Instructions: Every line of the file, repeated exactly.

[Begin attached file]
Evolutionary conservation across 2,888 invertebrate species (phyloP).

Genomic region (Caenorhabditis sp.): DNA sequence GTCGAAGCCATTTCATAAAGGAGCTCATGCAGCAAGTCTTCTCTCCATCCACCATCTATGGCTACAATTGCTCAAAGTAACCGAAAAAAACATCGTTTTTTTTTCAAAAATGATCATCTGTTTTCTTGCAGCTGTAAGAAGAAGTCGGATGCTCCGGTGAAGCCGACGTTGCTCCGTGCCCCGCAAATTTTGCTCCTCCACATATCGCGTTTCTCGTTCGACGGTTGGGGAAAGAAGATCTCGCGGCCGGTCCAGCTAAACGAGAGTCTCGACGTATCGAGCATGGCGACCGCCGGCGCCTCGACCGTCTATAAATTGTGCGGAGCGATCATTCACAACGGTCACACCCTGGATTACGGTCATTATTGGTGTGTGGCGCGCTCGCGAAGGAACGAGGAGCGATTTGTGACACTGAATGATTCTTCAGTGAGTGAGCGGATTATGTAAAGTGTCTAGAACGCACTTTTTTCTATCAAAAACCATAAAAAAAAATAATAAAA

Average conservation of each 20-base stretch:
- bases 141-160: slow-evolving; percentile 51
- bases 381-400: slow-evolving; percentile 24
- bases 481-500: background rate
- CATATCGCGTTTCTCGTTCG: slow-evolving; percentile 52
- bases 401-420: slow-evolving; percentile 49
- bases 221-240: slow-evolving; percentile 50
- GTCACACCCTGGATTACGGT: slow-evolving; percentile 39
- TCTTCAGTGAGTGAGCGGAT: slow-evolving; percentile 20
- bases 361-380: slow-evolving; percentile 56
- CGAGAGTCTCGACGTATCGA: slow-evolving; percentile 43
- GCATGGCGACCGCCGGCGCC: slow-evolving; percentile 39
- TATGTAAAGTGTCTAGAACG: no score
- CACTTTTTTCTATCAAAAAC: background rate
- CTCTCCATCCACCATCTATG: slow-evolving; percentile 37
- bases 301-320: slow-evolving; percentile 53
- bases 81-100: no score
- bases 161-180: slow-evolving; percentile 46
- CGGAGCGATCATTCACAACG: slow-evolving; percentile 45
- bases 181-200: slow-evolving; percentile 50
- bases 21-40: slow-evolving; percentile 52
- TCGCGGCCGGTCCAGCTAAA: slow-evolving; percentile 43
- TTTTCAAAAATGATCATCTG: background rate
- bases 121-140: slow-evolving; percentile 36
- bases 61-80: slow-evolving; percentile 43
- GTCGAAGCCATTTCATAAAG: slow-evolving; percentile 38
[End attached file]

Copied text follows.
Evolutionary conservation across 2,888 invertebrate species (phyloP).

Genomic region (Caenorhabditis sp.): DNA sequence GTCGAAGCCATTTCATAAAGGAGCTCATGCAGCAAGTCTTCTCTCCATCCACCATCTATGGCTACAATTGCTCAAAGTAACCGAAAAAAACATCGTTTTTTTTTCAAAAATGATCATCTGTTTTCTTGCAGCTGTAAGAAGAAGTCGGATGCTCCGGTGAAGCCGACGTTGCTCCGTGCCCCGCAAATTTTGCTCCTCCACATATCGCGTTTCTCGTTCGACGGTTGGGGAAAGAAGATCTCGCGGCCGGTCCAGCTAAACGAGAGTCTCGACGTATCGAGCATGGCGACCGCCGGCGCCTCGACCGTCTATAAATTGTGCGGAGCGATCATTCACAACGGTCACACCCTGGATTACGGTCATTATTGGTGTGTGGCGCGCTCGCGAAGGAACGAGGAGCGATTTGTGACACTGAATGATTCTTCAGTGAGTGAGCGGATTATGTAAAGTGTCTAGAACGCACTTTTTTCTATCAAAAACCATAAAAAAAAATAATAAAA

Average conservation of each 20-base stretch:
- bases 141-160: slow-evolving; percentile 51
- bases 381-400: slow-evolving; percentile 24
- bases 481-500: background rate
- CATATCGCGTTTCTCGTTCG: slow-evolving; percentile 52
- bases 401-420: slow-evolving; percentile 49
- bases 221-240: slow-evolving; percentile 50
- GTCACACCCTGGATTACGGT: slow-evolving; percentile 39
- TCTTCAGTGAGTGAGCGGAT: slow-evolving; percentile 20
- bases 361-380: slow-evolving; percentile 56
- CGAGAGTCTCGACGTATCGA: slow-evolving; percentile 43
- GCATGGCGACCGCCGGCGCC: slow-evolving; percentile 39
- TATGTAAAGTGTCTAGAACG: no score
- CACTTTTTTCTATCAAAAAC: background rate
- CTCTCCATCCACCATCTATG: slow-evolving; percentile 37
- bases 301-320: slow-evolving; percentile 53
- bases 81-100: no score
- bases 161-180: slow-evolving; percentile 46
- CGGAGCGATCATTCACAACG: slow-evolving; percentile 45
- bases 181-200: slow-evolving; percentile 50
- bases 21-40: slow-evolving; percentile 52
- TCGCGGCCGGTCCAGCTAAA: slow-evolving; percentile 43
- TTTTCAAAAATGATCATCTG: background rate
- bases 121-140: slow-evolving; percentile 36
- bases 61-80: slow-evolving; percentile 43
- GTCGAAGCCATTTCATAAAG: slow-evolving; percentile 38